The dark side of the rings
Compare images from the Cassini spacecraft taken in March and October 2004, and a Pioneer 11 picture from 1979:
spacecraft: March 27
; Frontlit rings. Notice both the shadow of Saturn on the rings, and the shadow of the rings onto the planet. The thick B ring is the brightest part of the ring system.
spacecraft: September 1
; Backlit rings, showing the overall darkness of the rings from this angle. The thickest parts of the rings are almost invisible.
The side of Saturn's rings that is lit by the Sun looks very different to the backlit side, which is darker overall and appears almost black in the thick B ring. From Earth, we cannot appreciate this because the Earth cannot view Saturn from an angle that displays the backlit side of the rings, and our only views of it are from spacecraft. In 2004, the Cassini spacecraft revealed the first views of the backlit side in 25 years.
The spokes of the rings
Until 1980, the structure of the rings of Saturn was explained exclusively as the action of gravitational forces. The Voyager spacecraft found dark radial features in the B ring, called spokes, which could not be explained in this manner, as their persistence and rotation around the rings were not consistent with orbital mechanics. It is assumed that they are connected to electromagnetic interactions, as they rotate almost synchronously with the magnetosphere of Saturn. However, the precise mechanism behind the spokes is still unknown.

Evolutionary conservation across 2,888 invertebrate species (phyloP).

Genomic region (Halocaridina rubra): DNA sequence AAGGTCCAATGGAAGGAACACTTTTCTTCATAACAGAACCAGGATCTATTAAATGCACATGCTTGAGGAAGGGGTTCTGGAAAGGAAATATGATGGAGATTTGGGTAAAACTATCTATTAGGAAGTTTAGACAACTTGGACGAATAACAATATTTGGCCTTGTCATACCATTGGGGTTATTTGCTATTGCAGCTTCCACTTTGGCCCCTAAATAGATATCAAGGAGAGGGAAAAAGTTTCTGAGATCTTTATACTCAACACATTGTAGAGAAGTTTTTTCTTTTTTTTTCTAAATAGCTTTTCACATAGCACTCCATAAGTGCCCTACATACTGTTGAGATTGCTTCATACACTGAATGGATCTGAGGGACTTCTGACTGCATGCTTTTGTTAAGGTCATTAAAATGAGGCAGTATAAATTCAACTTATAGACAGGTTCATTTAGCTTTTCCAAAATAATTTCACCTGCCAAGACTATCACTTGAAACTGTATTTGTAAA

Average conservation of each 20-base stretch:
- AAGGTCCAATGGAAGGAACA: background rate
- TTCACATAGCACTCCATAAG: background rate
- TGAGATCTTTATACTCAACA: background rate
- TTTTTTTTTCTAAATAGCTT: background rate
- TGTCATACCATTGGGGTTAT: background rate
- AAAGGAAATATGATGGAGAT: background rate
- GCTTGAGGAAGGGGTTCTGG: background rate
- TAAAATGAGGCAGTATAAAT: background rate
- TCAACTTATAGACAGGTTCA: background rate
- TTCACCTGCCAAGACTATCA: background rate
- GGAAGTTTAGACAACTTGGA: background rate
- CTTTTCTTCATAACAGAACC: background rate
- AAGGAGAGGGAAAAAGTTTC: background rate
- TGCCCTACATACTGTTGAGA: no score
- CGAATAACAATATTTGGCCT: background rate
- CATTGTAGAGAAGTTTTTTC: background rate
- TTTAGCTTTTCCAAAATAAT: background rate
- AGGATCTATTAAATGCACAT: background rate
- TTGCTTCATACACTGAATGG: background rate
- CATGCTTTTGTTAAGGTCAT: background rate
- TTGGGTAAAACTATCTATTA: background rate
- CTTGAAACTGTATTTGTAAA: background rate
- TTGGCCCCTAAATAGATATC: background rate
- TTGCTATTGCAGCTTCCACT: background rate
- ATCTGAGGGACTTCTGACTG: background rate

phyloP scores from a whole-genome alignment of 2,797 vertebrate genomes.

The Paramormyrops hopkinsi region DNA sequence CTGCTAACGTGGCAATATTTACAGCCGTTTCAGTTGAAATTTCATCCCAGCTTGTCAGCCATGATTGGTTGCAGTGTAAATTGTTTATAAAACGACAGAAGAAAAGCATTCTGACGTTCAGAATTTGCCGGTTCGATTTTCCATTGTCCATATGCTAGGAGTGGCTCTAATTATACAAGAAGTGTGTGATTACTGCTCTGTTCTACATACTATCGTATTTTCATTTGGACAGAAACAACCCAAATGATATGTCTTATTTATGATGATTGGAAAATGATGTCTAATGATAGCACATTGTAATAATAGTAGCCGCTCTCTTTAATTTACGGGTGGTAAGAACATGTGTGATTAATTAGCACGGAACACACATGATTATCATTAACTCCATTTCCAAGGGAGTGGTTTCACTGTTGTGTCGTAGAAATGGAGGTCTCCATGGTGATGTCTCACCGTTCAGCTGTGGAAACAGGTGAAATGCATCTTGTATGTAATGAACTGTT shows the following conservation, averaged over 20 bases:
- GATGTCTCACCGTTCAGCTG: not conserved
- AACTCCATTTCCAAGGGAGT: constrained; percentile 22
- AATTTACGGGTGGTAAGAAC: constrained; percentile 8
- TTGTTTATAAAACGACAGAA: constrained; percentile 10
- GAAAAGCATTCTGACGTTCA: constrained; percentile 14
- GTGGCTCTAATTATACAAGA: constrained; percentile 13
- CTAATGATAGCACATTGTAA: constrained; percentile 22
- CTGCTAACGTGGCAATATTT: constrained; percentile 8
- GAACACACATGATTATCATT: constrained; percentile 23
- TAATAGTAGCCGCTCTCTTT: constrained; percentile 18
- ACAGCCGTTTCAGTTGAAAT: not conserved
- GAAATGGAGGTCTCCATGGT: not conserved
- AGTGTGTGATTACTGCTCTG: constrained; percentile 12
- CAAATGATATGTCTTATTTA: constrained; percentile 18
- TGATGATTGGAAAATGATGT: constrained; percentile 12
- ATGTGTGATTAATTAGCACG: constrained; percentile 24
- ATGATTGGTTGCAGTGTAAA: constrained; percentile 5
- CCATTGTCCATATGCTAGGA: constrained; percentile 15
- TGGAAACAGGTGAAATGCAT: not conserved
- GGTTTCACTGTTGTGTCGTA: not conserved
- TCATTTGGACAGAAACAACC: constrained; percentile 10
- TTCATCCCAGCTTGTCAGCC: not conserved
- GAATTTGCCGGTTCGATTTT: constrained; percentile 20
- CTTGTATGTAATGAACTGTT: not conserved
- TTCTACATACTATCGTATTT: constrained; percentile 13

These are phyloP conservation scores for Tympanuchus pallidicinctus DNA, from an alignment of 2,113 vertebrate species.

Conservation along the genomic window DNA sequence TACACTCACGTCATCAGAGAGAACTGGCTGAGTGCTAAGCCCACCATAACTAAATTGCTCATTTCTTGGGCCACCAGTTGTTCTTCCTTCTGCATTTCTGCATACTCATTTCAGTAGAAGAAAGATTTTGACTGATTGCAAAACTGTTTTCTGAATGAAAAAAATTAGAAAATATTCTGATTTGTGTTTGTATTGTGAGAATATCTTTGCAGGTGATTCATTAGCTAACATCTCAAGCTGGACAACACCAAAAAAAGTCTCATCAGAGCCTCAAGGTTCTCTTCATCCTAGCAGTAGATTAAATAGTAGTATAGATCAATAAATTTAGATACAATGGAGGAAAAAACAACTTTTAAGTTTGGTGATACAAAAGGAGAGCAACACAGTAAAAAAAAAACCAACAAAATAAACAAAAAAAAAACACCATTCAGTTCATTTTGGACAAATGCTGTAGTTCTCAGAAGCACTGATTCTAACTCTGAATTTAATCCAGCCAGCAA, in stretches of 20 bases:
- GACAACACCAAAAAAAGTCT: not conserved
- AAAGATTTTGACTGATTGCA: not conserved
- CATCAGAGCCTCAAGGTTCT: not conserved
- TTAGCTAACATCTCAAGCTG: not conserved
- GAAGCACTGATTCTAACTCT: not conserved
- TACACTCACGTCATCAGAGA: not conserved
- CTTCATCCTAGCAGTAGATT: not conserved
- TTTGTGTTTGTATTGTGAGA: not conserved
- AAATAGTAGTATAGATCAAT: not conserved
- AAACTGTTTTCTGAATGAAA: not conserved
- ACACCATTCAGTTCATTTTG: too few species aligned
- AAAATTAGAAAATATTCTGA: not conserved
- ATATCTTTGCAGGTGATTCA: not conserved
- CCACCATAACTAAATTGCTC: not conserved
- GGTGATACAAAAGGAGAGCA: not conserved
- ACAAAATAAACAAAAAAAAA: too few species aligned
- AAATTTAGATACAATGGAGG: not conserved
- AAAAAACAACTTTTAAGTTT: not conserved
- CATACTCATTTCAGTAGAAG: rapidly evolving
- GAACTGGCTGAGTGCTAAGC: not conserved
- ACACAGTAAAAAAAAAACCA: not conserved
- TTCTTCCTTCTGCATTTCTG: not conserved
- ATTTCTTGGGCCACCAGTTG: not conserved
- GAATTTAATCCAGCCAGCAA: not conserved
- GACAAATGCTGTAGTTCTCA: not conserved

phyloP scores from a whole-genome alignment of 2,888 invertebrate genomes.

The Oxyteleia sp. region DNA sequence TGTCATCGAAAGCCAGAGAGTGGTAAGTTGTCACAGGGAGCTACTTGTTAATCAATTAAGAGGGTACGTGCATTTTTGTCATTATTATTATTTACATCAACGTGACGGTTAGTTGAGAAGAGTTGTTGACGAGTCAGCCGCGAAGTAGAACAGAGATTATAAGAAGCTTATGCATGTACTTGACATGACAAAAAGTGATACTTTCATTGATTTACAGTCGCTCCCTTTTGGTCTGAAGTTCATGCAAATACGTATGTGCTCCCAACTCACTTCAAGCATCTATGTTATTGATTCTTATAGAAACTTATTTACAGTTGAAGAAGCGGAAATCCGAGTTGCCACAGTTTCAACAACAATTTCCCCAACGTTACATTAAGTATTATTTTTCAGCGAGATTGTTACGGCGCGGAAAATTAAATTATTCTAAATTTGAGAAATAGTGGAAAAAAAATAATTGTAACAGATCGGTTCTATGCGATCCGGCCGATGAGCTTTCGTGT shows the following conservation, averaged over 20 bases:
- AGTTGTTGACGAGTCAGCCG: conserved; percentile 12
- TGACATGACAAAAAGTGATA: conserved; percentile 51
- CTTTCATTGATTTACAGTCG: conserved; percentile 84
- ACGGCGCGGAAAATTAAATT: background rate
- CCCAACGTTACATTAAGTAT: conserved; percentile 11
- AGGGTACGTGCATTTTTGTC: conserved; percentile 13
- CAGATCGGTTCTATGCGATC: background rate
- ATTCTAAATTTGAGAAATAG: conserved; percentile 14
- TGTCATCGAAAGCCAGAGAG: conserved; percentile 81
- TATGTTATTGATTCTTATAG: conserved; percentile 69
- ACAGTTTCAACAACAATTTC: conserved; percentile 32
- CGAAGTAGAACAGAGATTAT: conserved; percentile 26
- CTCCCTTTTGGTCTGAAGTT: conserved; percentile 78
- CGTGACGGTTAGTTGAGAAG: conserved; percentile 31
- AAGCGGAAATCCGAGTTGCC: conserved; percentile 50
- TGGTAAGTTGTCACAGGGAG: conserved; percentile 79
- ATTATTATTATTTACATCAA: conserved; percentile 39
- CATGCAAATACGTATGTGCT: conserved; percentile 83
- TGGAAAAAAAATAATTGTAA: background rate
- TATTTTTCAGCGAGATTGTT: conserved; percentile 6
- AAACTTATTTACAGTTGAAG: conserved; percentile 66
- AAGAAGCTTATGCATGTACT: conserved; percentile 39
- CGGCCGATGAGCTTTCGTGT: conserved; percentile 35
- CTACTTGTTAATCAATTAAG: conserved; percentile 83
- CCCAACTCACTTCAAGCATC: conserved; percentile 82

As of February 2005, the Cassini spacecraft has not observed any spokes in the rings, despite possessing imaging equipment of higher quality than the Voyagers'. It is possible that the spokes appear and disappear seasonally.
Exploration of Saturn
A Hubble Space Telescope image, captured in October 1996 shows Saturn's rings from just past edge-on
Pioneer 11 flyby
Saturn was first visited by Pioneer 11 in 1979. It flew within 20,000 km the planet's cloudtops. Low-resolution images were acquired of the planet and few of its moons. Resolution was not good enough to discern surface features, however. The spacecraft studied also the rings; among the discoveries were the thin F-ring and the fact that dark gaps in the rings are bright when viewed towards the Sun, or in other words, they are not empty of material. It also measured the temperature of Titan. 
In November, 1980, Voyager 1 probe visited the Saturn system. It send back the first high-resolution images of the planet, rings, and the satellites. Surface features of various moons were seen first time. Voyager 1 performed a close flyby of Titan greatly increasing our knowledge of the atmosphere of the moon. However, it also proved that Titan's atmosphere is impenetrable in visible waveleghts, so no surface details were seen. The flyby also changed spacecraft's trajectory out from the plane of the solar system.
Almost a year later, in August, 1981, Voyager 2 continued the study of the Saturn system. More close-up images of Saturn's moons were acquired, as well as evidence of changes in the atmosphere and the rings. Unfortunately, during the flyby, the probe's camera stuck and some planned imaging was lost. Saturn's gravity was used to direct the spacecraft's trajectory towards Uranus.
The probes discovered and confirmed several new satellites orbiting near or within the planet's rings.